ERMeCC Lunch Seminar
- Start date
Tuesday 17 Mar 2020, 12:00
- End date
Tuesday 17 Mar 2020, 13:00
- Mandeville T3-06
We wish to invite you to the upcoming ERMeCC Lunch Seminar taking place on Tuesday, 17th March 2020 in T3-06 from 12:00 to 13:00. Please feel free to bring your lunch and comments! In turn, we will provide intellectual stimulation by presenting the research detailed below.
Speaking up on social media: Voice in activist collectives
Social media platforms have become go-to sites for citizens to voice their concerns and become involved in politics. Building on Couldry's (2010) discussion of voice as political value, I ask how voice is constructed in digitally mediated grassroots mobilizations. Data from three cases of grassroots mobilizations in Canada show that while voice is imagined as a means of 'speaking truth to power' and of facilitating community-building, the act of listening is often left out. This leaves grassroots activist collectives vulnerable to populist hijackings.
Social Justice, Tactical Communication, and Law Enforcement Technologies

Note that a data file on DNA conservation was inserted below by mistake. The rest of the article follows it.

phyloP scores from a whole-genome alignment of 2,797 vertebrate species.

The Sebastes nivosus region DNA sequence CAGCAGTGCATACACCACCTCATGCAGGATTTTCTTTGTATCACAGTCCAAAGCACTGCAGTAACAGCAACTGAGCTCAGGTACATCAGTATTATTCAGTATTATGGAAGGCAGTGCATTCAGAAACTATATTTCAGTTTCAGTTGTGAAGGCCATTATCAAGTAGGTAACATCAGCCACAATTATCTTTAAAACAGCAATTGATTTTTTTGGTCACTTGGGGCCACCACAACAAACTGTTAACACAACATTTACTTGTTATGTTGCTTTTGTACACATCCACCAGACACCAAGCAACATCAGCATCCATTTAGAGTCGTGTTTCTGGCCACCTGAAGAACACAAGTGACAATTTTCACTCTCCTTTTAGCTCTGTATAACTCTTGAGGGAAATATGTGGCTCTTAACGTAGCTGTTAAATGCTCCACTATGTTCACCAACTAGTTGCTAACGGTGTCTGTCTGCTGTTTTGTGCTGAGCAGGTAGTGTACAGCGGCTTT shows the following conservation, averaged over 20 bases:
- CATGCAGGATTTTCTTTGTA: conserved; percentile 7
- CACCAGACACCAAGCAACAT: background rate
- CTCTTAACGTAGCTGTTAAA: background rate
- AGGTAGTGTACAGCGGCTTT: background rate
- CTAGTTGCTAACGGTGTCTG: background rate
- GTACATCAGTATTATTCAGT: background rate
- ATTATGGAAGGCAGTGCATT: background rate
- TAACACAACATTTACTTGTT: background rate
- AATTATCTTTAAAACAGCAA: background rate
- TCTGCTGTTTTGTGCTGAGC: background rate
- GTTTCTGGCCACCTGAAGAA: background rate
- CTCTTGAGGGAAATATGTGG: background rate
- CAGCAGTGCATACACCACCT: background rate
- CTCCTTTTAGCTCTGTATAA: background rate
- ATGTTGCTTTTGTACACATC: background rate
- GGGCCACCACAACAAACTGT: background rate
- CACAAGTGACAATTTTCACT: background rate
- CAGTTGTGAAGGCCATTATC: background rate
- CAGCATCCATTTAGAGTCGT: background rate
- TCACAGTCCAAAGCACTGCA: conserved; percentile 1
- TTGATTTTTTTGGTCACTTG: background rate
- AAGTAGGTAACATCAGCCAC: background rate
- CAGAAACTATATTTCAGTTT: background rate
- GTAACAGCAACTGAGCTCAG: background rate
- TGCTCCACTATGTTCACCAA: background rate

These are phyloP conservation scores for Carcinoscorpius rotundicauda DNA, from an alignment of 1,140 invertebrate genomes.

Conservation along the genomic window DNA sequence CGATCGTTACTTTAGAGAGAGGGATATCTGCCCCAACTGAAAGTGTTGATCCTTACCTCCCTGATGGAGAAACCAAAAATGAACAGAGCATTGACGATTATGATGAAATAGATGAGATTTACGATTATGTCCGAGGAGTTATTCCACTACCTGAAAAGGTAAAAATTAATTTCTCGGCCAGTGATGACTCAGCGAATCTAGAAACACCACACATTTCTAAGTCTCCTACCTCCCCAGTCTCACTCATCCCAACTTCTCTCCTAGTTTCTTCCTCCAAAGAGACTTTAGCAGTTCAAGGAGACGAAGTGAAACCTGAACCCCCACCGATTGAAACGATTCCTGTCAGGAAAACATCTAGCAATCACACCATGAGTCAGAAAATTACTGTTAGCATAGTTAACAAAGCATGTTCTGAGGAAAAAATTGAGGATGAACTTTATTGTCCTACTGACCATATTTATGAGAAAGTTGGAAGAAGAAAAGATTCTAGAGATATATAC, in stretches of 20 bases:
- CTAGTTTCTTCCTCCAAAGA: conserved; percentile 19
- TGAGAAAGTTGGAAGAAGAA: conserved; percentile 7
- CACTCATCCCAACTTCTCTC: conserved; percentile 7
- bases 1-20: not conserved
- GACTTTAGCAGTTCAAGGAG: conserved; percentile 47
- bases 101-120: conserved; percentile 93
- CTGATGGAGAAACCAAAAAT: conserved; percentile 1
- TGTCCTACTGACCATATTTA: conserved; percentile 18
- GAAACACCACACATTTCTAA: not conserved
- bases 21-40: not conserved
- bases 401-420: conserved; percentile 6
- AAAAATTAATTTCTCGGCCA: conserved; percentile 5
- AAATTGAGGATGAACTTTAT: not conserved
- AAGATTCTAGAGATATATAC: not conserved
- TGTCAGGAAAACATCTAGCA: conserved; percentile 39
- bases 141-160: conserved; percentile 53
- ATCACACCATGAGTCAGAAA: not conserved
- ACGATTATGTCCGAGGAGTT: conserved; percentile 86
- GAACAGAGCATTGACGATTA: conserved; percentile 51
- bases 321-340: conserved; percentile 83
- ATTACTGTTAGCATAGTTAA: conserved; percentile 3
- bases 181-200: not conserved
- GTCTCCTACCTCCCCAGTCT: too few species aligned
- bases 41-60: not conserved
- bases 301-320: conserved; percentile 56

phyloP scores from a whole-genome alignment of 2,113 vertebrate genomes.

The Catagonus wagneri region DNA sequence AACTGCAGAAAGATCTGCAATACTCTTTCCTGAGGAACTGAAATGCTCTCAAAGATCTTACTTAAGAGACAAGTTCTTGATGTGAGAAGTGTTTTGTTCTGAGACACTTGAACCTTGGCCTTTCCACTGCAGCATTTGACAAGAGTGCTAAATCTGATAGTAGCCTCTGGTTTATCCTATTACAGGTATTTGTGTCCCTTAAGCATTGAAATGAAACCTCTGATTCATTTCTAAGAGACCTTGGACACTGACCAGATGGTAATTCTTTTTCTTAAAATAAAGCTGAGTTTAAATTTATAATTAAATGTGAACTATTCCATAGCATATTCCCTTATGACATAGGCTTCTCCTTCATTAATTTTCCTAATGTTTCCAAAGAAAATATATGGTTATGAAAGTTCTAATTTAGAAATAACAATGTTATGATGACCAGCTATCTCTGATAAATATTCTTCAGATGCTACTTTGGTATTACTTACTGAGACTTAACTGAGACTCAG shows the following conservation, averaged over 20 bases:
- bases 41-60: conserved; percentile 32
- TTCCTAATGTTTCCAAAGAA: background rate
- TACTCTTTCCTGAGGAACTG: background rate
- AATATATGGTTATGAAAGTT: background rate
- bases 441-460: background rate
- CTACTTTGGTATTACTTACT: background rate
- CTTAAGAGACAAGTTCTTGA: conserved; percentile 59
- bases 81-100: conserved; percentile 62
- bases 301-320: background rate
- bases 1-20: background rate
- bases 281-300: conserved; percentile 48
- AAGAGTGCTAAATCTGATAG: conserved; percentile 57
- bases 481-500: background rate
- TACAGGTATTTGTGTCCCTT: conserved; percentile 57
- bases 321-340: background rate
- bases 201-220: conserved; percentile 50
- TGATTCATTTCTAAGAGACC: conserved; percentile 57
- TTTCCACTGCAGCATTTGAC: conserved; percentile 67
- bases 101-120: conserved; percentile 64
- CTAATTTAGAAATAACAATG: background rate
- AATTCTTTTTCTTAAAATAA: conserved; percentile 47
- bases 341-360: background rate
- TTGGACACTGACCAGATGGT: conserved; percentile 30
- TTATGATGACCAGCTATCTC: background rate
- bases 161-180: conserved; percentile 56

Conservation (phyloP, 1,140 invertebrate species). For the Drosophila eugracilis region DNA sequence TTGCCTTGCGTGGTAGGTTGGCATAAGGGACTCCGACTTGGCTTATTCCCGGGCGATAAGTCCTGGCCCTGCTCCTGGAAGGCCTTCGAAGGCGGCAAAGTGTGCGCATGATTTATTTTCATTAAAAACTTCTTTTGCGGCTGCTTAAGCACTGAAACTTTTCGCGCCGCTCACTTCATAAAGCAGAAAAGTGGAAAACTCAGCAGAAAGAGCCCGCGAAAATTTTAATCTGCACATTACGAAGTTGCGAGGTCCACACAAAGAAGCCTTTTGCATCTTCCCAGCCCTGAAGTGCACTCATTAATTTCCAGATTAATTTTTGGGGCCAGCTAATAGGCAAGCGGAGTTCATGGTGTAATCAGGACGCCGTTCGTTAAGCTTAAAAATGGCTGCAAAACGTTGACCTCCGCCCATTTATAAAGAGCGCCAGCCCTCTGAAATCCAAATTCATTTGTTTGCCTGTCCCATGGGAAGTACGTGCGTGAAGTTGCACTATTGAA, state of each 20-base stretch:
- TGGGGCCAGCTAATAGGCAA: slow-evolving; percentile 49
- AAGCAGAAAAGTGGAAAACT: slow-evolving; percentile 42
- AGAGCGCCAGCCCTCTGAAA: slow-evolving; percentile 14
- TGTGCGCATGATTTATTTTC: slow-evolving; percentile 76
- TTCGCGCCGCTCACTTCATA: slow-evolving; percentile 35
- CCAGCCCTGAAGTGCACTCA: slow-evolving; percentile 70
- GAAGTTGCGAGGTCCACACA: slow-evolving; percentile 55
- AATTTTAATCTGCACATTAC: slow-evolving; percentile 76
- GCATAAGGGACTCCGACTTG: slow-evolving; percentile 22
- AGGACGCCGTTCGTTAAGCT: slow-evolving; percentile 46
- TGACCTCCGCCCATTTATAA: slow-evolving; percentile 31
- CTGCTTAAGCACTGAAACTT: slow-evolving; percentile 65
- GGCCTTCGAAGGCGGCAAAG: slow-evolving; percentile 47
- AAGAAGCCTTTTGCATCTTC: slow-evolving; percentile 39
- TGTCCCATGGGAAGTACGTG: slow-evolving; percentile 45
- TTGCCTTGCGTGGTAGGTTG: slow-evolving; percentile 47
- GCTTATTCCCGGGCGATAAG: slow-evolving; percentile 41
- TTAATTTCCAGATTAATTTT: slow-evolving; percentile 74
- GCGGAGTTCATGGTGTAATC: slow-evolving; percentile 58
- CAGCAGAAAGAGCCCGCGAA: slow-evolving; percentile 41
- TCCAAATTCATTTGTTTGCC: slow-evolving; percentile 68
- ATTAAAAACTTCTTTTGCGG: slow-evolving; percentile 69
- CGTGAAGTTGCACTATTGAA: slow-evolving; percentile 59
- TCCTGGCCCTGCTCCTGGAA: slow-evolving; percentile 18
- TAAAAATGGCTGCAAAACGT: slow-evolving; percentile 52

A search of the term “how to engage with law enforcement” on YouTube yields a range of videos that could be considered sousveillance, from grassroots advocates instructing marginalized communities how to interact with law enforcement to individuals providing how-to instructions using their own arrest footage. Many of the videos can also be considered tactical, technical communication as per Kimball’s (2017a) description -- they are “visible, user-created, authentic, and personal” (p. 345) pieces of communication made by individuals. Answering Kimball’s (2017b) call to explore technical communication “from its surface to its depths” (p. 6), I will discuss the results of a preliminary study using content analysis of YouTube videos from the search terms “how to engage with law enforcement.” Overall, I conclude that not only is there a range of technological and mediated concerns addressed by the videos, the videos can promote matters of social justice by encouraging scholars “to take the lead in examining ways to promote agency in others as well as take action themselves” (Jones, 2016, p. 356).